Showing posts from March, 2012

Classic card of the week

Jeff Kaiser, 1989 Fleer

Like me circa about an hour ago, you may think you know everything about former Major League Baseball player Jeff Kaiser. Sure, there are the jokes like, “No, not the composer and trumpet player Jeff Kaiser, who can be followed at—the baseball player, dummy!” Honestly, that joke is so clichĂ© and hacky at this point, I won’t even go there.

What I am here to tell you is: set your ego aside for a second because, no—I don’t think you know everything there is to know about Jeff Kaiser, a.k.a. the Kaismeister. For example, did you know he was called the Kaismeister by his close friends and relatives? Oh, you did know that? Well guess what? You are a lying sack of doo-doo because I made that up. See? That’s what I’m talking about. Work with me here.

Let us begin.

DID YOU KNOW? Tied for lead in saves with Colorado Springs farm team…

Okay, yeah well, that is a bad example. I mean, everybody knows that. I don’t even know why they included this tidbit. T…

Egg-straordinary circumstances; egg-straordinary measures*

Note: This column appears in the 3/29 issue of The Glendale Star and the 3/30 issue of the Peoria Times.

People often ask us why we’re vegetarians as opposed to vegans. The honest answer is laziness. The well-kept secret of the self-righteous vegetarian is that giving up meat is not nearly as difficult as people think. And while we agree with veganism and wish we could be part of the club … I mean, c’mon. I have always maintained it’d be infinitely more difficult for me to give up cheese than meat, and while I’m fine putting cheese on my fake burger, I am not cool with putting fake cheese or (gasp!) no cheese on my fake burger. I have to draw the line somewhere, and my line is made of cheese.

Yet something happened over the weekend that nudged us ever so closer to the vegan side, and it has me concerned there’s no going back.

Like many Americans, I have frequently enjoyed eggs. Last week’s column was about eggs, which is something that just now dawned on me, and which has proven somew…

No explanation

Classic card of the week

Karl Malone, 1998 NBA Hoops

It is with a heavy heart that I acknowledge that this, right here, is the last 1998 NBA Hoops card that I own. But let us never forget the good times we had, frolicking happily down the road of inane, nonsensical and uninformative street talk. If anyone out there has more cards from this series and would like to see them featured, please send them to me and I will do just that because I love this series of basketball cards more than I have ever loved anything in my entire life. But, if this is indeed the final installment, let’s make it count.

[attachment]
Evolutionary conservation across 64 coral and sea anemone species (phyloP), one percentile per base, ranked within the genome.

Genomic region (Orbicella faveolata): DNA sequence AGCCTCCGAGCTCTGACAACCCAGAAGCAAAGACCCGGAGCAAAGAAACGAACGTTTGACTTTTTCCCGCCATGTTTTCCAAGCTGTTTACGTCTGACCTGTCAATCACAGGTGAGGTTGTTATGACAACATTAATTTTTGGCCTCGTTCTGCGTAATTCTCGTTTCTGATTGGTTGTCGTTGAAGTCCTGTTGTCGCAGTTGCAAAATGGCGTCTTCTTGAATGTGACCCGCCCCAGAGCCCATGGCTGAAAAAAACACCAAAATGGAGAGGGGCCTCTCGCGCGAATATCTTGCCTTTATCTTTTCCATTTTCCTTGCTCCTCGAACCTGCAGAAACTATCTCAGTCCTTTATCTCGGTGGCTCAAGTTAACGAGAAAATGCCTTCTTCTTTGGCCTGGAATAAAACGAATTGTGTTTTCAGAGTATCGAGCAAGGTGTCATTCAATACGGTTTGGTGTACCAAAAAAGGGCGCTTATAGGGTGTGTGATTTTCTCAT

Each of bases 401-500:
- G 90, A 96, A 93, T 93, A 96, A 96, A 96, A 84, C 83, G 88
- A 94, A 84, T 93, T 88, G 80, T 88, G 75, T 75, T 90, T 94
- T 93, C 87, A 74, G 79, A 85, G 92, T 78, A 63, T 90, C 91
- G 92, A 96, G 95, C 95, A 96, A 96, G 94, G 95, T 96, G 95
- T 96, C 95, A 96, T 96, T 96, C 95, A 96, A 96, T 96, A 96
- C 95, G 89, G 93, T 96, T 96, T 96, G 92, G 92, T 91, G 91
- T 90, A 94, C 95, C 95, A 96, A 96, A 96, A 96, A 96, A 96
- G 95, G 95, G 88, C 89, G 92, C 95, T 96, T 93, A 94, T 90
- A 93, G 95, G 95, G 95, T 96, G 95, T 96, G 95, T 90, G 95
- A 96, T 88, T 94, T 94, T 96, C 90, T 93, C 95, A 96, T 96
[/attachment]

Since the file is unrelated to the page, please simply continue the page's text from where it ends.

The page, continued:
Let’s, as they say on the street, run a power move on them.

Run a power move on them.

“I don’t know what this means. What is a power move? Who is them?” These are things stupid idiots from suburbia would say. Ha, stupid idiots. Let me break it down for you. It’s like, hey, Karl Malone, do that thing you do where you finish a layup after contact, or belittle a subordinate in the effort of emphasizing your authority. GET ME…

Wake up and smell the embarrassment

Note: This column appears in the 3/22 issue of The Glendale Star and the 3/23 issue of the Peoria Times.

I’ve had some embarrassing moments as a parent. There was the time our then foster daughter spit on her teacher at daycare. There was the time recently when our own daughter pointed in the face of the male cashier at Safeway and asked, “What’s her name?” And of course there are the many times I’ve been forced to leave the premises—church, restaurant, bank, playground, grocery store, party, Nickelodeon-themed show, whatever—carrying said child like a football, her screams gradually fading into the distance for the curious onlookers.

This is certainly not to say our daughter is more prone to such outbursts than any other 2-year old. Well, okay—maybe a little more prone. Still, a more recent outburst proved especially embarrassing, not so much because of how it went down, but where, and what it said about us.

I’ve documented our affection for a particular coffee place that also, apparen…

The chief of hankers

"I am going to blow my schnoze into this thing and then I am going to put it back into my pocket and then I am going to blow my schnoze into it again later."

This is the general thesis of the handkerchief-owner. Isn’t that amazing? I find it amazing.

I have had a bloody nose for the past three months because moisture levels in the atmosphere here are at a record low negative 30 percent, and I have found myself frequently imagining what I would do were I forced to resolve this matter via handkerchief. My conclusion is that I would not do that because that is disgusting.

I have always marveled at the ol’ hanky, mostly because of the paradox between its utter crudeness and how it also manages to represent some formal and high-status means of emergency nose-maintenance. Congratulations on your wedding! I have dressed properly for the occasion by exposing my handkerchief, see? Should my nose run, I will use this to wipe away the boogies. Oh my, I do apologize! I speaketh as though m…